For many years now, Global Nature Fund (GNF) has worked with various partner organisations in different countries on solutions to replace the widely used kerosene lamps that are a risk to the environment as well as the health of the people, with user friendly solar lamps. Against the background of a successful pilot project realised at Lake Victoria in Kenya by the Germany based company OSRAM and supported by Global Nature Fund, the European Union has approved a project application for the installation of five new and innovative so called "Water-Energy Hubs" (WE!Hubs). The project will be realised in Kenya and receives a grant in the framework of the ACP-EU Energy Facility. In addition to the three pilot "Hubs" these new solar stations are meant to provide renewable energy services to people in remote parts of Kenya without a reliable grid or with no electricity infrastructure at all.
A central objective of the project is to provide clean and environmentally friendly generated electrical energy and drinking water to people in areas with an insufficient infrastructure. Astonishingly, the solar powered lamps are not only cleaner and safer, but even cheaper for the people in Kenya than the commonly used kerosene lanterns. Another advantage of the innovative project is that the user does not have to buy the lamp, but will rent the whole system for a small deposit. The price of kerosene has risen dramatically over the recent years. But the solar lamps do not only help save money; they also help to protect the environment and the climate, offer new income opportunities and possibilities for education. Furthermore the solar lamps avoid health risks from fume inhalation and skin contamination as well as fires. Beyond access to electricity and water, the project partners want to strengthen local entrepreneurship and create income and employment opportunities.
The WE!Hubs provide lamps, batteries and charging stations for mobile phones. The latter are doubly important because mobile phones have in the last few years taken on a crucial role in all banking transactions in rural Kenya (Mpesa system). Furthermore, the Hubs will provide clean drinking water to fight water borne diseases. The energy saving lamps will be used with batteries charged in an environmentally friendly way using solar power. The lamps will be used predominantly in lake fishing, household lighting and small shops. The Hubs are also equipped with a water purification system to allow the supply of clean water, which also helps make the most of the solar energy during peak times. Internet cafes that give the local population access to communications are also planned. Three of the five planned Hubs will be built at Lake Victoria, the other two closer to Nairobi.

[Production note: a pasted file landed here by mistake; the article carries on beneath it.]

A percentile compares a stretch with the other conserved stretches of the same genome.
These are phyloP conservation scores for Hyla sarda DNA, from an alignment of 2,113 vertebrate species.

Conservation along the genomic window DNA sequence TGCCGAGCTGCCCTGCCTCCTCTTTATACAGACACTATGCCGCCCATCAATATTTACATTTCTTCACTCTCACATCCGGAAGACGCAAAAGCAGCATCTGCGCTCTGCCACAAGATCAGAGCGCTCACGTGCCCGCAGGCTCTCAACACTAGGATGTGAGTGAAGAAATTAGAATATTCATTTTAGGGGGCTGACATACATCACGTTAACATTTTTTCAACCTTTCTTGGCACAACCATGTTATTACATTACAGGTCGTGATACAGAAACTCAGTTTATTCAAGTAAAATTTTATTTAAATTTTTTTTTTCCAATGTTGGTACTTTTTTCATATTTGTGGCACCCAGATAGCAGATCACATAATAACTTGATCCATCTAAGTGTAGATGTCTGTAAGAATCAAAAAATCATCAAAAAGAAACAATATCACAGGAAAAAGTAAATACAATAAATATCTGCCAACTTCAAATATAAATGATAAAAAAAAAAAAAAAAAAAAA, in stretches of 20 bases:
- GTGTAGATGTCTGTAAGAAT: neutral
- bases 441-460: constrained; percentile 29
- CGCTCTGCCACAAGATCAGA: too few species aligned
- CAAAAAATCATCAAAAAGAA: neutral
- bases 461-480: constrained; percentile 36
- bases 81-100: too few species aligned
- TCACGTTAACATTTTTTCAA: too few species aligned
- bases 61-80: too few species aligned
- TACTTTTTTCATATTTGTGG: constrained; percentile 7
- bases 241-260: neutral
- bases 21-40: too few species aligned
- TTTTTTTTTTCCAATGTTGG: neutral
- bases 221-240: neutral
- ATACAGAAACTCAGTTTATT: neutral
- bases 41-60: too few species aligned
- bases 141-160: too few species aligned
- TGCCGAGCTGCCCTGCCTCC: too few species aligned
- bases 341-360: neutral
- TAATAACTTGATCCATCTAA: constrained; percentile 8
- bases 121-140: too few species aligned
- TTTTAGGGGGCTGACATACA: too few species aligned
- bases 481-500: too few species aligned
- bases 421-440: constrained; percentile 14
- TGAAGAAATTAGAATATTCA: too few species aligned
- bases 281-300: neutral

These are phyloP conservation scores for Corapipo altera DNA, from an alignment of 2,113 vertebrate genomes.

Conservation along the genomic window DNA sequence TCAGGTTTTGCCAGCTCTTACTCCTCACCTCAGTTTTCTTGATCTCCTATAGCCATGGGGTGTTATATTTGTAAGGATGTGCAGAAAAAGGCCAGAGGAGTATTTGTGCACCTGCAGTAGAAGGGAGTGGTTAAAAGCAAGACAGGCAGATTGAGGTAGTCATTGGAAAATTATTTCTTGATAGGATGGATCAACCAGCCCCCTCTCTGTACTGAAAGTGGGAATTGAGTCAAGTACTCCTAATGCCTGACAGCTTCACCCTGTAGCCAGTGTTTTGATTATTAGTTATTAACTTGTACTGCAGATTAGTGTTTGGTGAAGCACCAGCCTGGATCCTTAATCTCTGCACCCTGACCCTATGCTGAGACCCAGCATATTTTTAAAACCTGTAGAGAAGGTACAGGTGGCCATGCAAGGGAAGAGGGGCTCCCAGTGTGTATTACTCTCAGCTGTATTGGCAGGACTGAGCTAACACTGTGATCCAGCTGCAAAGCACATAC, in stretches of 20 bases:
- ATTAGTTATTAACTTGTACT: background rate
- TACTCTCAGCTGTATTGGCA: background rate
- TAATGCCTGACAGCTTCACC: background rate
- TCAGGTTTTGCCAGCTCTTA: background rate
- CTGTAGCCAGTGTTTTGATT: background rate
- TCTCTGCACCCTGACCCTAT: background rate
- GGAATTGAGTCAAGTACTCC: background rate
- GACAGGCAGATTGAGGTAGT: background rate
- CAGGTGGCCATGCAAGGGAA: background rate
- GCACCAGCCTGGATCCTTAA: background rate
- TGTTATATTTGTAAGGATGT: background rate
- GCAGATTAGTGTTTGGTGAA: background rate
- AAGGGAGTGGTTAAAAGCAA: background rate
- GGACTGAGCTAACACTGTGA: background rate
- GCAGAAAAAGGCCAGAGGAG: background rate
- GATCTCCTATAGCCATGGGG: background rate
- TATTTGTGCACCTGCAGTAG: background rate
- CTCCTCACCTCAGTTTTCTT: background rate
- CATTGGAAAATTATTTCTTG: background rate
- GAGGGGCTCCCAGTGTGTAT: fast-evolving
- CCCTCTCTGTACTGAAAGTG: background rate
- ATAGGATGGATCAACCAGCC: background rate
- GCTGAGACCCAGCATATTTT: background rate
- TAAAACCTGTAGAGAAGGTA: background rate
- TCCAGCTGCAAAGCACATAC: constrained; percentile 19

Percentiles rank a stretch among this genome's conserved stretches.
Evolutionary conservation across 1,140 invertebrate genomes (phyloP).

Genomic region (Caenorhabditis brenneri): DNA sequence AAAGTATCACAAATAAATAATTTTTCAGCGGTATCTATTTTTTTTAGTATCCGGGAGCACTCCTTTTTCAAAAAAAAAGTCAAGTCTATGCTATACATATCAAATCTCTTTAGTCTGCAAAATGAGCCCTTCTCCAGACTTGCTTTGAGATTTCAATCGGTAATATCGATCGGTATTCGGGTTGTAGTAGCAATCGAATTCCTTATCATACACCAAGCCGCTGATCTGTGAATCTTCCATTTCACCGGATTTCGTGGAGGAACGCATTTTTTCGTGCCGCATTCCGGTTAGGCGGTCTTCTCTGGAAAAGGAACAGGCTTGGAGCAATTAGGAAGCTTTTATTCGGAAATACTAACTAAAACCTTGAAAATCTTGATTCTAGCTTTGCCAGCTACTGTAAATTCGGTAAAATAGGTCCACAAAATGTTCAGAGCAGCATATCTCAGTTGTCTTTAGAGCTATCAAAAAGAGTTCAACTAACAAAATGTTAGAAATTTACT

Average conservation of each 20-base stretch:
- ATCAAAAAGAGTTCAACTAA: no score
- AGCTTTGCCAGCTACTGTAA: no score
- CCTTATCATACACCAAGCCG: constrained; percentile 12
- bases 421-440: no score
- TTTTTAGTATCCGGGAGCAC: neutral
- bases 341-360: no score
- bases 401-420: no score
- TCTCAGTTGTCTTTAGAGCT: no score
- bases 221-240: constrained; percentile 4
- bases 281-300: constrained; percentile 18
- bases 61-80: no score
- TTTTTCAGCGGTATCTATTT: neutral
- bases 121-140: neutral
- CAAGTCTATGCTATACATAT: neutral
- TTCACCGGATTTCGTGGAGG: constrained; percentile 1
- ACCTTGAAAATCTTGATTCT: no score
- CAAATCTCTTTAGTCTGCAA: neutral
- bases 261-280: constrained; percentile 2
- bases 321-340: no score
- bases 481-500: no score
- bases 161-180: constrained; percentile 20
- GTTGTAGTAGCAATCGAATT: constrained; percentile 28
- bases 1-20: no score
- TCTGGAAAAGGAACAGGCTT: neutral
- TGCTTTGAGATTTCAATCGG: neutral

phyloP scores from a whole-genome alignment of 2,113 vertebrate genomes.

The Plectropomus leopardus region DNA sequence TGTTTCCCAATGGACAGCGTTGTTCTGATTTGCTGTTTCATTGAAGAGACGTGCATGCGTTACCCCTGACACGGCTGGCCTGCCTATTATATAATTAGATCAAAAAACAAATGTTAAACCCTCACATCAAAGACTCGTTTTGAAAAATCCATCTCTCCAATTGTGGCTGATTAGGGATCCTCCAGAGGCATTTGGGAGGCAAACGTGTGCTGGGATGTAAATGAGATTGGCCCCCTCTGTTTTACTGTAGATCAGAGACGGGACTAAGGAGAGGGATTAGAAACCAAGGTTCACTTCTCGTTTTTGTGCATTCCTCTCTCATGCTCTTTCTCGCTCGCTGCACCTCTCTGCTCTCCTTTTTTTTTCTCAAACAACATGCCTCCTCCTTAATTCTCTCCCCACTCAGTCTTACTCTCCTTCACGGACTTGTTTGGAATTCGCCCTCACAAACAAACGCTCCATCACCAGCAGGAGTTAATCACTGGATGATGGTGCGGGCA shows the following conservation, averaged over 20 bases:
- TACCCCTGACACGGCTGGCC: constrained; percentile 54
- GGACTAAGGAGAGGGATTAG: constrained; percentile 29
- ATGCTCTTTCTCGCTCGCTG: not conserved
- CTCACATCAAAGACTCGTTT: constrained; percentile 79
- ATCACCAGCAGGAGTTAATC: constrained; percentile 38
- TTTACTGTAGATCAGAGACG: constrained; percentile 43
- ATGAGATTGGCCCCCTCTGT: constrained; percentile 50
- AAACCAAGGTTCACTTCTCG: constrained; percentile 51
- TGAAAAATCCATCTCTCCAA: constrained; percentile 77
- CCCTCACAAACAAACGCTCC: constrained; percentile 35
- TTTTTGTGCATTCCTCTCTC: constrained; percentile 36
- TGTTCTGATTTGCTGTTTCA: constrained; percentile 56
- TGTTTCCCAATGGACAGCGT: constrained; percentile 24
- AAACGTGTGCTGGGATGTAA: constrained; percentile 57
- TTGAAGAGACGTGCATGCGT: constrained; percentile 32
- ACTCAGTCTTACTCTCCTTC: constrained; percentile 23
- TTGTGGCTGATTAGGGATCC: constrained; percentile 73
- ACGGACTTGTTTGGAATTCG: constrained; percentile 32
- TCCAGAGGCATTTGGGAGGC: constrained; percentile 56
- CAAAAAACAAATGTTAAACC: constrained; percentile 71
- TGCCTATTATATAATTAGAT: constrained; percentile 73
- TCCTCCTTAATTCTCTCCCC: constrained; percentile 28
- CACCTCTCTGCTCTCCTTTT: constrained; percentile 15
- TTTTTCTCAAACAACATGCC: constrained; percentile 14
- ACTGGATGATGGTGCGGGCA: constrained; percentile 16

Activities in 2011
The project officially started in July 2011. The project partners and the donors visited the existing Hubs as well as sites for the new buildings. While the new WE!Hubs are being built, the three existing solar stations in Mbita, Sindo and Nyandiwa will be renovated and equipped with modern battery and light technology.
The new project will run for three years. In addition to the EU Delegation to Kenya, the project will be supported by the Siemens Stiftung, which is committed to social entrepreneurship and the provision of basic water and energy services. OSRAM will continue accompanying the project as a technology partner in a supportive and advisory capacity. The technical implementation of the project lies in the hands of two Kenyan companies, Thames Electricals Ltd. and its subsidiary Light for Life Ltd. GNF will be coordinating the venture. The project is realized through a social business approach. That means that all revenues will be reinvested in the project. But a social enterprise is not only limited to the reinvestment of profits. The support of other new social projects to improve the local living conditions around the core business is an integrative part of the approach. The Siemens Stiftung will support these developments to promote more entrepreneurs and push potential projects in the fields of education, culture and basic services.